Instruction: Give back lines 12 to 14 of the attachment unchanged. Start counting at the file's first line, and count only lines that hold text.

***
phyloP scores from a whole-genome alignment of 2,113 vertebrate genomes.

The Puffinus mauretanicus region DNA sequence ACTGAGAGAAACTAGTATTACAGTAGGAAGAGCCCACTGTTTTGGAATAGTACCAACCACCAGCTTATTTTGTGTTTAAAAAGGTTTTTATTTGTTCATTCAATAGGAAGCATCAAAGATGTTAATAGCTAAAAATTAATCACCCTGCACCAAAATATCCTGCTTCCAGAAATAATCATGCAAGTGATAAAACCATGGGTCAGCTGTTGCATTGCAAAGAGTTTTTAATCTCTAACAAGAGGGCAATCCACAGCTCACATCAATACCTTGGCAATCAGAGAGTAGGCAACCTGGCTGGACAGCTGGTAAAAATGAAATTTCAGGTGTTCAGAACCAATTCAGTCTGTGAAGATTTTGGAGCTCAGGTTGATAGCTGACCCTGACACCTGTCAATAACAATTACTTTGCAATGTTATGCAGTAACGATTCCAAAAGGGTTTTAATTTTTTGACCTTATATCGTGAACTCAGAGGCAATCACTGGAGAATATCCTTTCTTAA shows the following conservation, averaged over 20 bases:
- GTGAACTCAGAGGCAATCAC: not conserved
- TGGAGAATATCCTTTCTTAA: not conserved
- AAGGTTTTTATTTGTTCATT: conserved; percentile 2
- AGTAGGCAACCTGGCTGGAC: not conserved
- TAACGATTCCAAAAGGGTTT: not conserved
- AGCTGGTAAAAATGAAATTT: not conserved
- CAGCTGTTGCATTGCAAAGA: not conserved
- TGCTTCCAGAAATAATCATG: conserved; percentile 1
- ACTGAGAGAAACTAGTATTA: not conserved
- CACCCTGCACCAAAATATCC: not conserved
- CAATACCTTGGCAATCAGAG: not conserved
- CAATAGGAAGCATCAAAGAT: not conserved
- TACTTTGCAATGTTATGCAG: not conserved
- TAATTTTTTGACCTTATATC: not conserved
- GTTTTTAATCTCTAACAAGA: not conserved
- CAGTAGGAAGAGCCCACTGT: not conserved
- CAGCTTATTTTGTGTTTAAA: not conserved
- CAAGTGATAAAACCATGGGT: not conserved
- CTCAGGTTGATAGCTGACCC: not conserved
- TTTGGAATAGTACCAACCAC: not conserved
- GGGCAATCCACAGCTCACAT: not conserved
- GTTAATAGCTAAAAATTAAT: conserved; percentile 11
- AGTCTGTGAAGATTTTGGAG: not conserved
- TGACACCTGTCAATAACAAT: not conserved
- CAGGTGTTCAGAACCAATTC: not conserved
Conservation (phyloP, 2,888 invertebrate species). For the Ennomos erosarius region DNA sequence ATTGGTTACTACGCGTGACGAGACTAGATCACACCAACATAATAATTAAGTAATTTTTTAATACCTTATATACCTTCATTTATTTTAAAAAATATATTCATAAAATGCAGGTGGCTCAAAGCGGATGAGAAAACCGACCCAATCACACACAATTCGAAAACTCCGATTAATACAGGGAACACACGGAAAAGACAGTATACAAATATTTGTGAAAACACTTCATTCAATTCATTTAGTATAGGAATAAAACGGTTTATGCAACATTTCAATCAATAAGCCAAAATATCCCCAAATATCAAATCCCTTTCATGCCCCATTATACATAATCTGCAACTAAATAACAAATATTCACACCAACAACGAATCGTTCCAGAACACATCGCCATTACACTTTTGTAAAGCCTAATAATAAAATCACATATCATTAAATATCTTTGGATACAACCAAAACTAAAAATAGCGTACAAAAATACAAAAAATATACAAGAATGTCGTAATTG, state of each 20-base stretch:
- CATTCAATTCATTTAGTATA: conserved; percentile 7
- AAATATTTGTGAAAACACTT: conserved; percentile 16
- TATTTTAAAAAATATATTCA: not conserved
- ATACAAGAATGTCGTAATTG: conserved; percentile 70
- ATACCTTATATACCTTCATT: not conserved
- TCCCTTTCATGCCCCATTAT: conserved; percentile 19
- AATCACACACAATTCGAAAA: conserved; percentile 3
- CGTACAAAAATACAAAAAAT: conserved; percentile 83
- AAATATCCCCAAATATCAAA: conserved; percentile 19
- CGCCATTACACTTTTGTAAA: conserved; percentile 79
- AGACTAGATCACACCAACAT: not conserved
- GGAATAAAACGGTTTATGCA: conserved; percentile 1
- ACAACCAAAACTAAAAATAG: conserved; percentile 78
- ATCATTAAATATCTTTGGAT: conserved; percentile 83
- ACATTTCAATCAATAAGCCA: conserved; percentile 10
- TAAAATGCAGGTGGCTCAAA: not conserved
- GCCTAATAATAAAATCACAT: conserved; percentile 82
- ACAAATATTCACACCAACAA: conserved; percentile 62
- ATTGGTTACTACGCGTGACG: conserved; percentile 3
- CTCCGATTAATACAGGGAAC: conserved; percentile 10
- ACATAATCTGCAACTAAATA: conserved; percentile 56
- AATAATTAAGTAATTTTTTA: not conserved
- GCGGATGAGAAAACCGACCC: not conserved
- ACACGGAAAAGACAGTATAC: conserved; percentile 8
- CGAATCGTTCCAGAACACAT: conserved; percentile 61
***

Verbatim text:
- CACCCTGCACCAAAATATCC: not conserved
- CAATACCTTGGCAATCAGAG: not conserved
- CAATAGGAAGCATCAAAGAT: not conserved